Winter Walk on the Wild Side


Reflections on the St. Lucie
Halpatiokee Park in Martin County, Florida
Photo by Tara Powers


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Osprey near Vero Beach, Florida
Photo by Meaghan Powers

When many people think of Florida, they think of palm trees, beaches, and Disney World.   As a huge peninsula, we certainly have some beautiful beaches.   And Disney World is, well, Disney World.   But most people don’t realize that Florida still has some wonderfully wild spaces left in our rapidly changing state.

While the Everglades are well known for being remote, there are many other settings to spend a quiet day or even take a short walk.  Thankfully caring local and state leaders have had the foresight to preserve these areas as parks, and you can take a walk back in time exploring these trails.   As I wander these paths, I imagine what life was like for the early pioneers and original inhabitants of our state.   They must have faced many challenges settling the territory.

Diverse ecosystems are highlighted by these parks.   In some places the terrain is wet, dense, and jungle-like; other areas can be dry scrub or pinelands.   Some of these trails actually cover different habitats mere yards apart.   One minute you can be walking through a dry sandy path, and a few feet later you enter a thick cooler hammock.   There are various critters inhabiting these places.   Lizards, snakes, and gopher tortoises thrive in the sandy patches.   Squirrels and birds dart through the hammocks.   Deer graze and sandhill cranes forage in the grassy fields.   If you spot a dead pine tree, look up.   You’ll likely see woodpecker holes in the trunk.   If you’re lucky you’ll see an osprey or hawk surveilling the terrain from the top.   Take care on your hike, though.   These may be designated parks, but they are still wild places.   You can encounter snakes, alligators, and invasive wild hogs.   While some of us enjoy seeing these critters, others might not feel the same way!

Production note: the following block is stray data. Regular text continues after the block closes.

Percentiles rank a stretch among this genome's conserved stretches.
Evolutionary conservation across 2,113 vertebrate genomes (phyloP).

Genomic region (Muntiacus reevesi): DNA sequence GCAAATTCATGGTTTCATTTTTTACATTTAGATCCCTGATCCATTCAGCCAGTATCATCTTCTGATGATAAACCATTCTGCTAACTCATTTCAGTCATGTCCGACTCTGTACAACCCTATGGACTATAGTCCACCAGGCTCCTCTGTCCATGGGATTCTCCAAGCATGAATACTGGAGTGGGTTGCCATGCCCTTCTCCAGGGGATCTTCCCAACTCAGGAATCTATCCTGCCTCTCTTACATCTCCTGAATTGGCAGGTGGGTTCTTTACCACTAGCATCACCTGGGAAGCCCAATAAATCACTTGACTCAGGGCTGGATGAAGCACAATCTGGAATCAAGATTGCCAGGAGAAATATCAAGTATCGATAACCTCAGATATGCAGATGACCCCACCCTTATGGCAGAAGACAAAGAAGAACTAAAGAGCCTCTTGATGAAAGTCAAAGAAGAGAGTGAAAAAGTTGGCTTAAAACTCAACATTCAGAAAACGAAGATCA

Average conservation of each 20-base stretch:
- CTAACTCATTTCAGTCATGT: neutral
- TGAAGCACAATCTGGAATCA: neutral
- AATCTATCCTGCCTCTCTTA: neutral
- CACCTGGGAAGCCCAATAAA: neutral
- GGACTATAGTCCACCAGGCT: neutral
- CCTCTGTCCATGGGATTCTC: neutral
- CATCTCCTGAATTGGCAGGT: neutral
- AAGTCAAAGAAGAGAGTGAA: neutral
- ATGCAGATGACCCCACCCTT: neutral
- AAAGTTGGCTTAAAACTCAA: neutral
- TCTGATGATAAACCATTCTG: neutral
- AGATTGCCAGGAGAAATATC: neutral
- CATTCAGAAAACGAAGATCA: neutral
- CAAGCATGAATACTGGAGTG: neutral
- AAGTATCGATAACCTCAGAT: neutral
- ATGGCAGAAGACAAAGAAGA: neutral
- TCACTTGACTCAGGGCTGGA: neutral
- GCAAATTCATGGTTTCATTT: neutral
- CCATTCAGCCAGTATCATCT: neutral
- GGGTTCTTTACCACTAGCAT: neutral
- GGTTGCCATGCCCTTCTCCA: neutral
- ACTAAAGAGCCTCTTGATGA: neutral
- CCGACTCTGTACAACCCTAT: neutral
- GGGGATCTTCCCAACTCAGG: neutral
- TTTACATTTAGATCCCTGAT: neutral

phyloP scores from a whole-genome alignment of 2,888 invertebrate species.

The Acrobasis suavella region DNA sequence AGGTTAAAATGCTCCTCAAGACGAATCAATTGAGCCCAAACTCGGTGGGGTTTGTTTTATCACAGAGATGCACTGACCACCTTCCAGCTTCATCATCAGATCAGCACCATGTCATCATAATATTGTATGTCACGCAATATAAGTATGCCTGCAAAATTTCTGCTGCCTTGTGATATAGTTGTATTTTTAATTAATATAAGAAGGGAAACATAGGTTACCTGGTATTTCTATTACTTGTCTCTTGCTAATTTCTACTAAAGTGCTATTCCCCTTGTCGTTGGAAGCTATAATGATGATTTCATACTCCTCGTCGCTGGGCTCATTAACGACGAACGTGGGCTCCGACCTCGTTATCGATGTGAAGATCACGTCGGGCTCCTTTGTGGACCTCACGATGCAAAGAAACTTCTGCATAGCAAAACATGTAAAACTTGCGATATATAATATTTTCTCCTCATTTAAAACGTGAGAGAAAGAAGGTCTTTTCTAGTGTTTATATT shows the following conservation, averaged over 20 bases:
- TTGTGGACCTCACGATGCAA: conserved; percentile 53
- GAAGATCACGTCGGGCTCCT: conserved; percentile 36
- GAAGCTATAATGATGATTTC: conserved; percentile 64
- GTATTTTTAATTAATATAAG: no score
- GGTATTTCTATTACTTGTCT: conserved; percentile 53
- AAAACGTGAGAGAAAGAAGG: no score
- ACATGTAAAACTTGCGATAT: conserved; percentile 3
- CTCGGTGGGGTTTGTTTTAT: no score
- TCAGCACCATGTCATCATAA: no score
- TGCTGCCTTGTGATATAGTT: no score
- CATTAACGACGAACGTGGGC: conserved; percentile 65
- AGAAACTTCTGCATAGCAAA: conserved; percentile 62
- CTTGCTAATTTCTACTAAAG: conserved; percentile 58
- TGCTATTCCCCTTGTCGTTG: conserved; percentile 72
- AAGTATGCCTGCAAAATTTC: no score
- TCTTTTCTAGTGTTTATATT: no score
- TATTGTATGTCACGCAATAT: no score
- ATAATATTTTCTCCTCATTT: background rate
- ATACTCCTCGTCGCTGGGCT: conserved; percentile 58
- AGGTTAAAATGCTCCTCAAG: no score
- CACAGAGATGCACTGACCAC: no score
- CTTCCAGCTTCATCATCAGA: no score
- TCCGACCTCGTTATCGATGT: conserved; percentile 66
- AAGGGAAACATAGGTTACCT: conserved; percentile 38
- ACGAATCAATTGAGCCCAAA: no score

Winter is the best time for this exploration.   The cooler dry air keeps the mosquitoes at bay, and the crisp days are too gorgeous to stay inside.   We Floridians have only limited days of cool weather to enjoy—those are the best times to go on these adventures.   So check your local parks to see what trails they have to wander.   The Florida Trail Association lists interesting ones to explore.  You can go for a day trip or just take a short walk.   Either way you’ll discover a different Florida and hopefully see a beautiful part of our state that we need to preserve and protect.   And admit it, the trails are a lot prettier than the treadmill at the gym.   So go ahead, take a winter walk on the wild side.



Red Bellied Woodpecker in Halpatiokee Park
Photo by Tara Powers



Deer Munching on Leaves
Western Martin County, Florida
Photo by Tara Powers



Sandhill Crane Foraging for Food
Martin County, Florida
Photo by Tara Powers



The Wild St. Lucie River
Halpatiokee Park
Photo by Tara Powers